In the 1970s and 1980s, he was an active long-distance runner, completing many marathons, ultra-marathons and shorter races. For many years he played tennis almost every day, and frequently competed in track-and-field events in Masters Games, including the World Masters Games in Puerto Rico in 1983, and the World Veterans Games in Miyazaki, Japan in 1993. He took up weight-lifting in the mid-1980s and over the years set several records in the calf-raise and one-arm lift.
Sri Chinmoy believed that a balanced lifestyle fosters harmony and inner peace. His integral approach to life encouraged physical fitness and sports as a vehicle for personal transformation.
“There are countless people on earth who do not believe in the inner strength or inner life. They feel that the outer life is everything. I do not agree with them,” he says. “There is an inner life; there is spirit, and my ability to lift heavy weights proves that it can work in matter as well. I am doing these lifts with the physical body, but the power is coming from an inner source, from my prayer and meditation.”
Inspired by his example, several of his students have attempted to stretch their own personal limits – setting new world records in various fields, running multi-day races, swimming the English channel and climbing some of the world’s highest mountains. Sri Chinmoy met, encouraged and honored many sporting legends, including the great Jesse Owens who in the summer Olympics in 1936 in Berlin won international fame with four gold medals in the 100 and 200 metres, the long jump and 4×100 metre relay. The most successful athlete at the games, Owens was credited with single-handedly crushing Hitler’s belief in Aryan supremacy.
Sri Chinmoy was also an avid tennis player himself and played with Leander Paes and another Indian champion Ramesh Krishnan in New York city. Sri Chinmoy, who passed away in 2007, would have been saddened by the recent passing of another sporting great, the legendary boxer Muhammad Ali whom he met on several occasions and shared a long friendship with. A photo of the two men together was placed on the front page of TheNew York Times the morning after Ali’s passing.
Sri Chinmoy, who led the twice-weekly peace meditation at the United Nations for 37 years, told the world’s beloved athlete Ali, “You are changing the face and fate of mankind. Your very name encourages and inspires. As soon as people hear ‘Muhammad Ali,’ they are inspired. They get tremendous joy. They get such dynamism to be brave and face ignorance…Your heart of oneness with all humanity makes you the greatest.”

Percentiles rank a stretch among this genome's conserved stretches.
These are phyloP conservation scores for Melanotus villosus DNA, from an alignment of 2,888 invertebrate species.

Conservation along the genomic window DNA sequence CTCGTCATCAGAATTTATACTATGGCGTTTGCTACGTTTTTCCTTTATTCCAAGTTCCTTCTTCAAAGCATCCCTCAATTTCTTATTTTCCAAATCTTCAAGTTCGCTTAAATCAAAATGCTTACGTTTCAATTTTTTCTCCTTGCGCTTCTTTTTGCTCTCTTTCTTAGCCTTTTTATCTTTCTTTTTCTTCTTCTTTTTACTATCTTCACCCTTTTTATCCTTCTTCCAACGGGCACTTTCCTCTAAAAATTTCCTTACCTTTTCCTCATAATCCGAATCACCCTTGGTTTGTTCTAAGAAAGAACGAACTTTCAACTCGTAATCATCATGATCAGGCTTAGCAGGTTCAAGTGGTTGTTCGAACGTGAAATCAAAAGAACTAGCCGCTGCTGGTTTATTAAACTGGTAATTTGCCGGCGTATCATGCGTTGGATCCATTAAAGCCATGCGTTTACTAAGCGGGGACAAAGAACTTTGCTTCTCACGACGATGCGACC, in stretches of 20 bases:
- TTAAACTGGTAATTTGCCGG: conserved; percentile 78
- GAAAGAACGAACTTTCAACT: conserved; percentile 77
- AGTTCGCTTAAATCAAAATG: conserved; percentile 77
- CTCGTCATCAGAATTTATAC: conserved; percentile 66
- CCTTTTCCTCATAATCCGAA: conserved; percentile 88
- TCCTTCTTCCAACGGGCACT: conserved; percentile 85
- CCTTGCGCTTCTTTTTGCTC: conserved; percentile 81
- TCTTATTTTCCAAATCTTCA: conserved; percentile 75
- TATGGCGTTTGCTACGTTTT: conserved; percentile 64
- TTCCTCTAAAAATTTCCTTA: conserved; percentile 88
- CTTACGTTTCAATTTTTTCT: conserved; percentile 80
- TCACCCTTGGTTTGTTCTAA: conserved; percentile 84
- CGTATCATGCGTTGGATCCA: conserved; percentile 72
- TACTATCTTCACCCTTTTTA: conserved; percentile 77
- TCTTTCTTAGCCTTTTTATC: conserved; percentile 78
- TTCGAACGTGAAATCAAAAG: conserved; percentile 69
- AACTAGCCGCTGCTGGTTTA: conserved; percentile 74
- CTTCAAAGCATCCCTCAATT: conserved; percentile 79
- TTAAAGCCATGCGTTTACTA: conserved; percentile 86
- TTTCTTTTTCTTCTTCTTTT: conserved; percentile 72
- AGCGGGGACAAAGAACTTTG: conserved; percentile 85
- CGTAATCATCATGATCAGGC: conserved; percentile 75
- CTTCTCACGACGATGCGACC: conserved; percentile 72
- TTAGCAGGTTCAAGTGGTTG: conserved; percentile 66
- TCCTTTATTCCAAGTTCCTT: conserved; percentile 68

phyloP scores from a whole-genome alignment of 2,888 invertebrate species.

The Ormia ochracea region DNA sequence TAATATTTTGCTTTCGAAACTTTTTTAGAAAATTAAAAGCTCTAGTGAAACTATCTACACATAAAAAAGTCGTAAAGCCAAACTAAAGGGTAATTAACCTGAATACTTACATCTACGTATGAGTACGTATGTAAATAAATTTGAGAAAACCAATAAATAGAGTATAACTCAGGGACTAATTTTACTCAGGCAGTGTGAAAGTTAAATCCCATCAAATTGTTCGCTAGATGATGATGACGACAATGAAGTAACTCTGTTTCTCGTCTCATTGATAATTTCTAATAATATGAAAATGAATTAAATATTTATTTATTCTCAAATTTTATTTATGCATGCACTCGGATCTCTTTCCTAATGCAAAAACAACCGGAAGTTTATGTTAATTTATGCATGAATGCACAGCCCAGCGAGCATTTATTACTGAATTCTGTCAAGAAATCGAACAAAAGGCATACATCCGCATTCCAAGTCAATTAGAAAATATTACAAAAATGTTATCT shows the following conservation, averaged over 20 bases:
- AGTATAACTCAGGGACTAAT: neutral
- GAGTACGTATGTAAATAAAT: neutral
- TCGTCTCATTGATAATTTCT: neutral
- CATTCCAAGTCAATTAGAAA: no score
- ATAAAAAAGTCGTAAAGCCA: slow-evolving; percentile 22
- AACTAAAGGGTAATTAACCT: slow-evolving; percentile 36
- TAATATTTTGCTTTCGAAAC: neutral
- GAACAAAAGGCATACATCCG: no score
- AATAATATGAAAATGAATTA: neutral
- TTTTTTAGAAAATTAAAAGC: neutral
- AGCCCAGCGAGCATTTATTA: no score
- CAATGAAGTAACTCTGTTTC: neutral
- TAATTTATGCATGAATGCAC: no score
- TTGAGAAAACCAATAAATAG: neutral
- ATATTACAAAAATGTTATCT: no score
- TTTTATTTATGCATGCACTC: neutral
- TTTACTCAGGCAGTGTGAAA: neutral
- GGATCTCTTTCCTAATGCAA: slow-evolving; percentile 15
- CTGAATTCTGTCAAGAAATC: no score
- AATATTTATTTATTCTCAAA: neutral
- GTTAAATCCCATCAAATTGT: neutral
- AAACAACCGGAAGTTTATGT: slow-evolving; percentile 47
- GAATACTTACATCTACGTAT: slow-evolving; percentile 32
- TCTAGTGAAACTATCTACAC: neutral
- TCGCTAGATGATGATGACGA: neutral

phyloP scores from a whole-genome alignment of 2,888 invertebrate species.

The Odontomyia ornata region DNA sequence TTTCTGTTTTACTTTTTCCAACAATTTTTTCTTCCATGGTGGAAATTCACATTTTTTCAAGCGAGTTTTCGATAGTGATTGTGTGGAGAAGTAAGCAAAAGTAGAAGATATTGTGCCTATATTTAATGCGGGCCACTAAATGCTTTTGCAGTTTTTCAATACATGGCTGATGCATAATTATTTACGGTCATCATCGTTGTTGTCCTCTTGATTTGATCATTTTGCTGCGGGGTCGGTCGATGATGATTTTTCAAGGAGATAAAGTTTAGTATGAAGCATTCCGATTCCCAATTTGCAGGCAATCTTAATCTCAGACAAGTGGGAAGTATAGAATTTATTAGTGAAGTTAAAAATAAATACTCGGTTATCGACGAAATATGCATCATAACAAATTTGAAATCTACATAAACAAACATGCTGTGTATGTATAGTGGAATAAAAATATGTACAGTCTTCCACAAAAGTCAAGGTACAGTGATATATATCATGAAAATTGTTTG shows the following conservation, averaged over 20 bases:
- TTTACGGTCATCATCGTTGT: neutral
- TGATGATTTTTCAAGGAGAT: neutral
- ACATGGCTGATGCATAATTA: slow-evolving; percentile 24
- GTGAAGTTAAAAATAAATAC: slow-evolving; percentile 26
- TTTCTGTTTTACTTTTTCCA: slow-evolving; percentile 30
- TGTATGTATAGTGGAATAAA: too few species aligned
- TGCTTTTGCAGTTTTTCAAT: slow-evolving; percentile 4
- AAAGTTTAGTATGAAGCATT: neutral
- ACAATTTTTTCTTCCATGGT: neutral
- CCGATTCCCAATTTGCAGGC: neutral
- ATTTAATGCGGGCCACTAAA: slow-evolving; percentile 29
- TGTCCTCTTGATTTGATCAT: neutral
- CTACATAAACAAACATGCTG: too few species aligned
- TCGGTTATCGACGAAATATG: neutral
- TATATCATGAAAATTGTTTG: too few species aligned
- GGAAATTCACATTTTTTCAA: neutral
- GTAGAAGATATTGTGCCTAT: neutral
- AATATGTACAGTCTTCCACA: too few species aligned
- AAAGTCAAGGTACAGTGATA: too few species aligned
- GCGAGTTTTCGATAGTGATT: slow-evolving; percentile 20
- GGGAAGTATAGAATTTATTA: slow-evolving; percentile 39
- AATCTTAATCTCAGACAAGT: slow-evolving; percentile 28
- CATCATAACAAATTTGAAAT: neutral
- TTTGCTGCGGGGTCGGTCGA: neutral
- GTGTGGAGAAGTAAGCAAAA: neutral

From memory it was the famous Czech runner Emil Zátopek – best known for winning three gold medals at the 1952 Summer Olympics – who memorably said: “If you want to run, run a mile. If you want to experience a different life, run a marathon. If you want to talk to God, run an ultra.”
Among all the sports there are – and I’ve certainly tried so many – I have come to believe that running is the very best in numerous ways, at least the most beneficial in life training, the one that confers the maximum results in self-discovery, the one that most stretches our capacities then opens a doorway to a further beyond. It is a kind of metaphor for life itself, the outer running and the challenges from mind and body a proving ground for the development of a resolute spirit, for self-belief and determination, for courage in tackling great challenges. Running confronts us with our limitations, then teaches us how to transcend them and to explore and grow beyond.
There is a deep spiritual aspect to running as well, one often referred to by the great Indian meditation master Sri Chinmoy. Unique among spiritual teachers in his focus on physical perfection, he saw all of life as a quest for happiness, leaving behind suffering, limitations, and ignorance in a striving towards self-discovery, the blossoming of our many undiscovered capacities, the great enlightenment as to our true nature. He saw running as akin to a family picnic where body, mind, heart and soul – the members of our ‘family’ – all get joy from running.
And it’s so true! Out on my Sunday long run in the Waitakere Ranges, or up at 6,000 feet on the Kepler in Fiordland, there is this wonderful exultation at the gift of life, gratitude for the panoramic beauty of the earth and the joy of well-being, the body and mind’s pleasure in adventure and freedom, the unburdening physical remoteness from the usual things of life.